When one thinks of Minnesota, the images of snow, lakes, and random samplings of German and Scandinavian heritage often come up. Japan-US relations might not come to mind unless you look a bit closer. Minnesota has a unique mix of different cultures from its first inhabitants the indigenous tribes of the Great Plains, to the Western settlers from northern Europe, to more recent immigrants from Africa and Asia. In terms of Japan, Minnesota has had a long relationship fostering peace initiatives, including having the longest running Japan-US sister city partnership in the nation. It is with that connection in mind that the Japan- Minnesota Grassroots Forum took place at the University of Minnesota-Twin Cities campus on February 2nd, 2019. With the assistance of financial and grant funding from the Sasakwa Peace Foundation USA and US-Japan Exchange & Teaching Program Alumni Association (US JETAA), multiple Japan-related organizations met to discuss the shared goal of increasing US-Japan relations and possible future collaboration efforts.
The Japan Exchange & Teaching Program Alumni Association of Minnesota (JETAAMN), led by President Kate Thersleff, and Rio Saito, the Executive Director of the Japan America Society of Minnesota (JASM) led the program and handled the majority of the preparation work. Over ten different groups from around the state came to share information and begin building collaborative ties with one another. From education and teaching organizations, sister cities commissions, and even social justice groups, each group brought unique perspectives of what US-Japan relations looked in their communities. The networking aspect alone had many participants excited to connect with others in this first- but hopefully not last- meeting opportunity.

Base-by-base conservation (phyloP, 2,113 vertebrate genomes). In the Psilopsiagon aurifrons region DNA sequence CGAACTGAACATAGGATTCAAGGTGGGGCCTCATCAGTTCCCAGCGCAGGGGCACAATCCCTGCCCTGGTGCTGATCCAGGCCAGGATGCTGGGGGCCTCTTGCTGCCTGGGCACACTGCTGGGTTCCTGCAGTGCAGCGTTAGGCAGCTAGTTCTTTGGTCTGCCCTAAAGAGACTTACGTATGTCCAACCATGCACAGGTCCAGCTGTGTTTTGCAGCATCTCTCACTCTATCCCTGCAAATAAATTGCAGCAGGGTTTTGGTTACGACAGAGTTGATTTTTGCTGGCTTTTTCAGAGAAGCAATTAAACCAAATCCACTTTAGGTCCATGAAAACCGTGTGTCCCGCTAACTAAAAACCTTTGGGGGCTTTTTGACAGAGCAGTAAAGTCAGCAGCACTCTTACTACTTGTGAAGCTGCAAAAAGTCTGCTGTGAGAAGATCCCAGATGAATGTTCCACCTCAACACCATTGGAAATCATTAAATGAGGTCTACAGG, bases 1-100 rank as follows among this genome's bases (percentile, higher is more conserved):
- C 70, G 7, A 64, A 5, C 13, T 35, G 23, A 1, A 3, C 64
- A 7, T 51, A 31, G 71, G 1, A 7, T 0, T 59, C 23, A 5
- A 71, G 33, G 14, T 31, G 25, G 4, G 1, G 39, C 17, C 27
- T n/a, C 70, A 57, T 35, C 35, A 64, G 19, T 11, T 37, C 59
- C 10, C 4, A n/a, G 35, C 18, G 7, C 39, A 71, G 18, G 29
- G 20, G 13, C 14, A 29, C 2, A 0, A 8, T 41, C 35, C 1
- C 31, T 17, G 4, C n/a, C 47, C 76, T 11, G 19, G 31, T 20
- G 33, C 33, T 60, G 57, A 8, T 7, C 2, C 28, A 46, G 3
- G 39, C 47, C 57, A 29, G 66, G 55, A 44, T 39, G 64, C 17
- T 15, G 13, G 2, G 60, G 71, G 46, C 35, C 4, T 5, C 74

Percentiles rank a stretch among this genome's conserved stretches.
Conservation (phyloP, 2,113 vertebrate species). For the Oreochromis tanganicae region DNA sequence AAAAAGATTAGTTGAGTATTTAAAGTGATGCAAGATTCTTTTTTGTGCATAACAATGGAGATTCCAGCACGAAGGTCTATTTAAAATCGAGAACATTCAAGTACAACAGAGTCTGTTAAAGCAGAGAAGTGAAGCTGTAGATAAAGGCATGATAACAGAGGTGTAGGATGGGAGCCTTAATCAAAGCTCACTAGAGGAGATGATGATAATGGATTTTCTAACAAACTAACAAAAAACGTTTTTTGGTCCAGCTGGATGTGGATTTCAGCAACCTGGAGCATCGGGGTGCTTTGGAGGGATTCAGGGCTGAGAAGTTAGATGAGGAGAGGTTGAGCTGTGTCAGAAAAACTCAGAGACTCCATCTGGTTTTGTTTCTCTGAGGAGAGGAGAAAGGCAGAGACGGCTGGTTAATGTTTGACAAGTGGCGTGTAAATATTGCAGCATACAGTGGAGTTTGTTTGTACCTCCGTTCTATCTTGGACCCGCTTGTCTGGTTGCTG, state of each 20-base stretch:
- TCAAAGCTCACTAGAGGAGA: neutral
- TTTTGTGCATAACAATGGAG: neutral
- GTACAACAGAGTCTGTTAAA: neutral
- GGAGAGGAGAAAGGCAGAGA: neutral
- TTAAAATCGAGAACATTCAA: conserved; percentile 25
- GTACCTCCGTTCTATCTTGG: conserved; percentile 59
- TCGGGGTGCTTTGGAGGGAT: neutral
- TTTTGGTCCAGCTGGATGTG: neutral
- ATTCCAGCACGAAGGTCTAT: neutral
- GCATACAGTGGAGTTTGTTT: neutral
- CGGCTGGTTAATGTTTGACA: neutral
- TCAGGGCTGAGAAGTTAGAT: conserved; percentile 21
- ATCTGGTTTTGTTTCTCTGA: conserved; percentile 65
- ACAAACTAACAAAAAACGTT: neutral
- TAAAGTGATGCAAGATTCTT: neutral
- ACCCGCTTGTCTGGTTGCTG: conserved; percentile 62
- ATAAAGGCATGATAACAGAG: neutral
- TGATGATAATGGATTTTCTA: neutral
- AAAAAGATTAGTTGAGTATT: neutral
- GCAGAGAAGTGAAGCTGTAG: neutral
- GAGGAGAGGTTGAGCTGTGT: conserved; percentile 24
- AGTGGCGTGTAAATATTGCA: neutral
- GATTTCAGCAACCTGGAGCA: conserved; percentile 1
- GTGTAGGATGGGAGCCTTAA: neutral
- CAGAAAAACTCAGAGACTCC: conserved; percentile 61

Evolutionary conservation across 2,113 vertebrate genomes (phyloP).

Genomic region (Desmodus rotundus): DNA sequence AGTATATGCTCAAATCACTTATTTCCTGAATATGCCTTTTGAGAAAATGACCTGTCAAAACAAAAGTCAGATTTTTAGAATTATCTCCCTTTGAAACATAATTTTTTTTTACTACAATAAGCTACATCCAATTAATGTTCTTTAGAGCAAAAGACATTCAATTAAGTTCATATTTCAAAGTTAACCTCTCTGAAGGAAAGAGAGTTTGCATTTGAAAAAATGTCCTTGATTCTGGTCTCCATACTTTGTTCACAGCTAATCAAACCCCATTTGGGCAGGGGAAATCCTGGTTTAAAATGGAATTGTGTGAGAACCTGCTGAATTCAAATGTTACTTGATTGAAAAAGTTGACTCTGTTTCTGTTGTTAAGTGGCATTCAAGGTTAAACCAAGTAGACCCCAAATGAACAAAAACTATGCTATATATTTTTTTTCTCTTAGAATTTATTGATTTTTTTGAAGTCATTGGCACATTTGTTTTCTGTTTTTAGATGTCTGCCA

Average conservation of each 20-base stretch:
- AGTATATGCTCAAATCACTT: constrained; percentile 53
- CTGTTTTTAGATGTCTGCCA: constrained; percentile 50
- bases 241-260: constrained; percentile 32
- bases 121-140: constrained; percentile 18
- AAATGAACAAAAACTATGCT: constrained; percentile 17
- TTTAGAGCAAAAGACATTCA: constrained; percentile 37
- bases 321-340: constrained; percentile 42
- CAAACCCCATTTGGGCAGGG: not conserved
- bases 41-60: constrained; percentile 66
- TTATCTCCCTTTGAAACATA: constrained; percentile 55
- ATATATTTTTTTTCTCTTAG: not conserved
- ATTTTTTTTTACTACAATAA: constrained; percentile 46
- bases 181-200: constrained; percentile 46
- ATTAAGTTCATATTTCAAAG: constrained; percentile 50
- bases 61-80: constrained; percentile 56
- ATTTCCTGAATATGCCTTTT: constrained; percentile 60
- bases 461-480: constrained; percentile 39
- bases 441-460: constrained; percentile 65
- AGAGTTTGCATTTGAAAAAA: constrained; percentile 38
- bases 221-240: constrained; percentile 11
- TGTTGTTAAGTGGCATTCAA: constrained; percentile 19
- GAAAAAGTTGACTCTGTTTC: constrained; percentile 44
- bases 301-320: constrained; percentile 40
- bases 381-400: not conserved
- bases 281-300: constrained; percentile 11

Representatives of both Sasakawa USA, Joy Champaloux, and USJETAA, Bahia Simmons- Lane, helped facilitate several group discussions, a panel presentation and brainstorming on topics of forming stronger relationships and areas of collaboration. Challenges such as volunteer engagement, funding models, and resources were discussed during a panel presentation that featured the JETAAMN’s fundraising success, and the St. Paul-Nagasaki Sister City Committee highlighting their signature event, the annual Lantern Lighting Festival in Como Park.
The event was considered a big success by its 45 participants, however much more needs to be done to ensure that the connections made at the forum can continue to build on positive US-Japan relations. Keynote speaker, Elizabeth Brailsford, former JET participant, JETAAMN president, and JASM board member, returned to speak about her position as COO of the World Affairs Council of America and the long history that groups like the ones present do for grassroots diplomacy and soft power building. In her speech, she challenged the groups to continue the current efforts that they are doing in their communities and to take advantage of shared resources to further collaboration.
After the forum, many participants joined the panelists and special guests at a reception at a local Japanese fusion restaurant, Moto-I. Conversations and partnerships continued to be discussed long after the forum officially ended.
Currently a date has not been set for a second forum; however, representatives of the JETAAMN group have been vocal on looking to secure some funding and partner with other groups to expand the scope of any subsequent gathering.
A special note of thanks to Kate Thersleff (JETAAMN) and Rio Saito (JASM) for beginning the conversations for this forum to take place, along with the efforts of Bahia Simmons-Lane, the US JETAA networks, Joy Champaloux, the Sasakawa Peace Foundation USA, the University of Minnesota’s Department of Asian Languages and Literates, and countless volunteers that helped make this forum a success.